Spend Juneteenth reclaiming your family history with these free resources

To capture the spirit of family reunification here are some of the best (and free) genealogical resources found online.  

By Robin Caldwell
Fresh & Fried Hard

West Virginia Black family history is everywhere. Why not use  the long Juneteenth weekend to find it and research your family history? 

Freedom and family embody the very essence of Juneteenth. Genealogist Angelis Robinson-Smith says, “Immediately after emancipation, many of our formerly enslaved kin used their newfound freedom to seek out family members who’d been sold or moved to other locations.” To capture the spirit of family reunification, BBG, with the assistance of Robinson-Smith, has curated some of the best (and free) genealogical resources found online.    

In this photo from the West Virginia State Archives, a group of young African-Americans dance at canteen on Chapline Street in Wheeling in 1947. Names include Thelma Savage, Georgia Cox, Roxanna Jackson, John Kent, Kenneth Parker, Roy Neal, Elaine Shannon, and Corine Martin.

Be sure to keep a notebook nearby to jot down questions you may have about your family as you explore.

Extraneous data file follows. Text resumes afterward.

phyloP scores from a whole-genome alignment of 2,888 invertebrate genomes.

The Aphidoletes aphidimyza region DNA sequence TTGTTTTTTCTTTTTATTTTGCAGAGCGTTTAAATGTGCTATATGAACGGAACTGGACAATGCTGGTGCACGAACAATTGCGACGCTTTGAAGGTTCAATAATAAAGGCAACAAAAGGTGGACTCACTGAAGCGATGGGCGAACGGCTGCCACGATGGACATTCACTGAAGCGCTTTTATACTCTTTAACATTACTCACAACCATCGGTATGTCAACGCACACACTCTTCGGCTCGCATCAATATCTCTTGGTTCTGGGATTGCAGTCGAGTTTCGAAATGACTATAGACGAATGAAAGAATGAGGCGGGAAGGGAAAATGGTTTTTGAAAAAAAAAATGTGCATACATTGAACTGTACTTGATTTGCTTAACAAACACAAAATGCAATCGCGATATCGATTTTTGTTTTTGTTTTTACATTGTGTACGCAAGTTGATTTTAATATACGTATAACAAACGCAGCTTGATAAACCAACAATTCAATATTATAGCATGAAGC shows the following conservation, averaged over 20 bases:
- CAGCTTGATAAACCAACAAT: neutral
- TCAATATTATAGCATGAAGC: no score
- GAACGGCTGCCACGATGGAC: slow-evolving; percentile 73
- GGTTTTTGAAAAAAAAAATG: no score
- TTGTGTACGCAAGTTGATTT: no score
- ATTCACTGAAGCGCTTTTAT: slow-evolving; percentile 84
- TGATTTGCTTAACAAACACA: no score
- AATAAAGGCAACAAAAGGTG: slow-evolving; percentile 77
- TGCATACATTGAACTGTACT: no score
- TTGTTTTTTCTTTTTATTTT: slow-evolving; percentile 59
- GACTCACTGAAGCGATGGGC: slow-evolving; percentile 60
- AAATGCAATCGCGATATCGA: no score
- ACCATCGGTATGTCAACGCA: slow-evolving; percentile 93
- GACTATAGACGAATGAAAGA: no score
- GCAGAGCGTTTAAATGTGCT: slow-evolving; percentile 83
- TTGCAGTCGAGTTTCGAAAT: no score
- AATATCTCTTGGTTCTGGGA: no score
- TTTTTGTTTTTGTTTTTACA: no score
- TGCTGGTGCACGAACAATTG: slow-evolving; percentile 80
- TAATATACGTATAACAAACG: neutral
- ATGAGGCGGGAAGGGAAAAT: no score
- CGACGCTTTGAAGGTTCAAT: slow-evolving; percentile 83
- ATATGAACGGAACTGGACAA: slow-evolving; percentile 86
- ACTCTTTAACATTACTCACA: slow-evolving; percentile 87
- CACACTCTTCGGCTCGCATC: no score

Robinson-Smith says, “Your public library” may offer genealogical services right on their websites. Ancestry.com has a public library version that can be accessed on your library’s site. She adds, “Even if your library doesn’t have Ancestry available, there are many libraries that offer digital library cards and services to non-residents.” 

Other resources include free access to African American and West Virginia collections and records available at FamilySearch.org. If you suspect an ancestor held tribal membership in the Cherokee, Chickasaw, Choctaw, Creek, and Seminole tribes, then the National Archives has digitized The Dawes Rolls. And you can find the U.S. Census from 1790 to 1950 on their site. West Virginia was Virginia, so search Virginia records from 1790 to 1860. 

Robinson-Smith has one important suggestion. “Keep it fun and simple as you search. Use this as a start to reclaim your family’s story and search for your kin.” 

With a little effort, you can uncover the rich history of your West Virginia family by using these resources that can help you potentially track their movement. So what are you waiting for? Start your journey today!

Has a public library version that can be accessed on your library’s site. 


National Archives 

West Virginia Department of Arts, Culture & History
Research Finding Aids and Databases

African American Genealogy — West Virginia

List of West Virginia Plantations

Southern Appalachian Digital Collections,
African American Oral Histories

Mapping the Freedmen’s Bureau
An interactive state-by-state guide to locating Freedmen’s Bureau offices and documents

Freedom on the Move
A database of fugitives from American slavery

Last Seen: Finding Family after Slavery
A repository of newspaper ads by the formerly
enslaved seeking family members

freshandfriedhard.com is a tribute to Black women and the power found in our kitchens. We will #citeblackwomen and honor history and empower Black women

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